Common Sense? A business culture of diversity
Companies are always looking for ways to innovate. They look for new strategies to continue or improve on what the company already does day in and day out. Some business owners believe that to do this, you have to work smarter not harder.
Take Mario Zacharjasz. He’s one of the founders of PZS Architects in Philadelphia. Zacharjasz has a simple way to keep his company, which has operated for 23 years, open to new and different ways of thinking. A diverse workforce.
“The plus is that different people bring different points of view,” he said. “People are bringing with them their culture. That adds, I think. It makes for a better working place. People learn about other cultures naturally. It’s what you call cross-cultural training in a way.”
Zacharjasz said he has found that the mix of cultures, genders and races adds flavor to the spirit of the office.
“It contributes so much to our creativity and energy level as we create and produce our work,” said Zacharjasz.
How do you define "Diversity?"
To Zacharjasz, seeking a diverse workforce will translate into having a culture of diversity. This philosophy, he said, has been carried through his company’s history. To him diversity is reaching out to communities and networks all over the city to learn about who’s out there.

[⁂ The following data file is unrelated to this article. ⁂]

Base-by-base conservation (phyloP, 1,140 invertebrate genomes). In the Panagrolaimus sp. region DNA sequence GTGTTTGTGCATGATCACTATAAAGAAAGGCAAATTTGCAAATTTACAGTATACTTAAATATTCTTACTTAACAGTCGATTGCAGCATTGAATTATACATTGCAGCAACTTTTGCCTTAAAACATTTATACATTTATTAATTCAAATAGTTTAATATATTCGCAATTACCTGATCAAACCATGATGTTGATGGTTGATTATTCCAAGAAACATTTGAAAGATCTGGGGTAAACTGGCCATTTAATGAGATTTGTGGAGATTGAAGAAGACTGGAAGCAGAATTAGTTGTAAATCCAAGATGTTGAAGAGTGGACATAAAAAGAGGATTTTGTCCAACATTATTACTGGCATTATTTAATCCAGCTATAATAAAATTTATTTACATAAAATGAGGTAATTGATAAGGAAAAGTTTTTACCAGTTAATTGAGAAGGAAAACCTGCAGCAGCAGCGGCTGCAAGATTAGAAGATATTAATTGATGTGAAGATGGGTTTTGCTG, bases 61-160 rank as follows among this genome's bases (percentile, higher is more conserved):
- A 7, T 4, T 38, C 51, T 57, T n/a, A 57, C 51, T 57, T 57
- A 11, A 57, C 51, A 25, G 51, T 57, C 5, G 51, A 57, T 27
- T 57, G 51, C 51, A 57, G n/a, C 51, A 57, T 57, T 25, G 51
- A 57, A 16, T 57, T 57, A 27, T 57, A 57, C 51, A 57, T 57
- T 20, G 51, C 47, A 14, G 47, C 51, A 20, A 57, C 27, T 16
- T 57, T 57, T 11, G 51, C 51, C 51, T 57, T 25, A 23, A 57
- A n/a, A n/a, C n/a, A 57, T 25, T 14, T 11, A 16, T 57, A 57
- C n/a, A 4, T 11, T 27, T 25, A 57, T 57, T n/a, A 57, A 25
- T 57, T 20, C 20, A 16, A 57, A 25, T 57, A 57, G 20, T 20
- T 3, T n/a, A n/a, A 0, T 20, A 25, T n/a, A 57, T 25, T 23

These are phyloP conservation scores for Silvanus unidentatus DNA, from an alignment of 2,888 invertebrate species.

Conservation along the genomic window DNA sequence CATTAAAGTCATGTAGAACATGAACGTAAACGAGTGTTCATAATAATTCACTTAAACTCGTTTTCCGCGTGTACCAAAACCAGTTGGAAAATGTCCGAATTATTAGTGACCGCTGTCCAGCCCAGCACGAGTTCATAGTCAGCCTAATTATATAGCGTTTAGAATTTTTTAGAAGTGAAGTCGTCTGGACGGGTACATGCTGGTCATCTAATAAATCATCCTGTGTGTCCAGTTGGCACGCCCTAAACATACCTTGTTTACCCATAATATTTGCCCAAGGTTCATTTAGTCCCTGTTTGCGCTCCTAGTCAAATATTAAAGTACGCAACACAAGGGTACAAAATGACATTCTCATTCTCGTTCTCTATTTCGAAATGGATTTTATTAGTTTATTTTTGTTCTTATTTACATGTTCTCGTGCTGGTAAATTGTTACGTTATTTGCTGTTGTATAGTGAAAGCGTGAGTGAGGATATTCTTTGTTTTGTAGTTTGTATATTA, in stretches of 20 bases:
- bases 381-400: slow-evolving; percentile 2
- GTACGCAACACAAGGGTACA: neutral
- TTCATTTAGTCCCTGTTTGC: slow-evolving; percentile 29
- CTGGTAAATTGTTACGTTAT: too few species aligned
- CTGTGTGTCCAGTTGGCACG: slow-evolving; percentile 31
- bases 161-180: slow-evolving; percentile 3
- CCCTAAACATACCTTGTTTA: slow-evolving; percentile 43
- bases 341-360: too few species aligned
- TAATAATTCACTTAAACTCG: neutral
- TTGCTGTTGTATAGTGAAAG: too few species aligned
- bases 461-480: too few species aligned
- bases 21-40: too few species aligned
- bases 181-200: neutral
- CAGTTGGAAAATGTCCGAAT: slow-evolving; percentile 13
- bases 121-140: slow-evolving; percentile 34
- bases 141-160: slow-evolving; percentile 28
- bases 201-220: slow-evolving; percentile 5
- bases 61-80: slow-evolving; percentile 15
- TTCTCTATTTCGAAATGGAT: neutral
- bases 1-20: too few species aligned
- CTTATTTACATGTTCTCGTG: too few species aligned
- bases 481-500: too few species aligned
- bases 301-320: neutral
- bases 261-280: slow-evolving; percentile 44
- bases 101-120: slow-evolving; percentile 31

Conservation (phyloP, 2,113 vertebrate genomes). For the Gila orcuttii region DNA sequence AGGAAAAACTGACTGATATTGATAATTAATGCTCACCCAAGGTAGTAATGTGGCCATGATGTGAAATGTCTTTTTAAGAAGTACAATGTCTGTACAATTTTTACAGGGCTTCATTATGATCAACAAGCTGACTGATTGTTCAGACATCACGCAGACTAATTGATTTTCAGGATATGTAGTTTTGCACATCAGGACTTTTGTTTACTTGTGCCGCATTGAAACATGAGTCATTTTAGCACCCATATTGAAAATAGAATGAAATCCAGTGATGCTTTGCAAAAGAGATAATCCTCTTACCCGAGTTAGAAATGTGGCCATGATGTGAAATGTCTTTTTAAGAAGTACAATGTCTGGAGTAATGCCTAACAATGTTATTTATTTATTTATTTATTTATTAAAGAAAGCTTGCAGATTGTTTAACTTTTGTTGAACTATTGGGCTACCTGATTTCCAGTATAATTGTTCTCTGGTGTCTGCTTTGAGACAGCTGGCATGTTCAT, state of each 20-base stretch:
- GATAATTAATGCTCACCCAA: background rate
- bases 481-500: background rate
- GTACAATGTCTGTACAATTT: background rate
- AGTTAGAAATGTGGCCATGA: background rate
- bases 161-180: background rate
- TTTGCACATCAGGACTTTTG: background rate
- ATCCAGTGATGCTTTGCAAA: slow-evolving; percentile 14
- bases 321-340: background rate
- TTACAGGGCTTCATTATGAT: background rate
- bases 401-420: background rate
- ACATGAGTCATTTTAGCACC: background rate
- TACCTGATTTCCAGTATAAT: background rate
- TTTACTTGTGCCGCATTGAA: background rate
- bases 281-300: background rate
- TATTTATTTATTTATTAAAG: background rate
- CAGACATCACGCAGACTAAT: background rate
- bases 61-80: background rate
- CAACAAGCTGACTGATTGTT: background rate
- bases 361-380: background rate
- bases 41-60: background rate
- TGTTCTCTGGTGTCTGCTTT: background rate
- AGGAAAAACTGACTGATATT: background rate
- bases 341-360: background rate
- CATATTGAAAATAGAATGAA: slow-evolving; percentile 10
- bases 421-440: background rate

“Especially in the engineering field, if there’s someone out there that has the skills we need, we’ll take them,” he said. “I’m a firm believer in getting to know all the communities out there. That allows me to identify qualified candidates from a diverse field.”
So how do you find that diverse field? It helps to think about what you are trying to do with your diversity policy, said Inez Lankenau, senior manager of diversity, equity and inclusion at the Children’s Hospital of Philadelphia (CHOP).
“For us, inclusion and diversity are drivers for creating the ideal experience for every patient, family member and employee in a safe, culturally competent, family-centered and caring environment,’” said Lankenau.
In health care, Lankenau explained, companies have to find ways to deal with issues of health care disparity, a concept which she explained is the differences in treatment that are based solely on the patient having a different cultural, racial or ethnic background.
“So why is that important? It’s no surprise that the country’s demographics are changing,” said Lankenau. “And this presents an issue in the areas of health care and business. When the makeup of the population changes, then cultural norms change. And when cultural norms change, health care needs change. And when health care needs change, there is potential for increased health care disparities, cost and potential lives lost.
So she said, CHOP goes beyond what might be considered the “traditional” definition of diversity. The diversity policy at CHOP looks at race, color, ethnicity, gender, age and religion, languages spoken, disabilities, sexual orientation, socio-economic status, gender identity or expression as well as national origin and geographic location.
“Diversity historically has focused on race and gender,” said Lankenau. “Today it is much more than that. Every patient and human interaction is a cross-cultural situation.”
Across the board...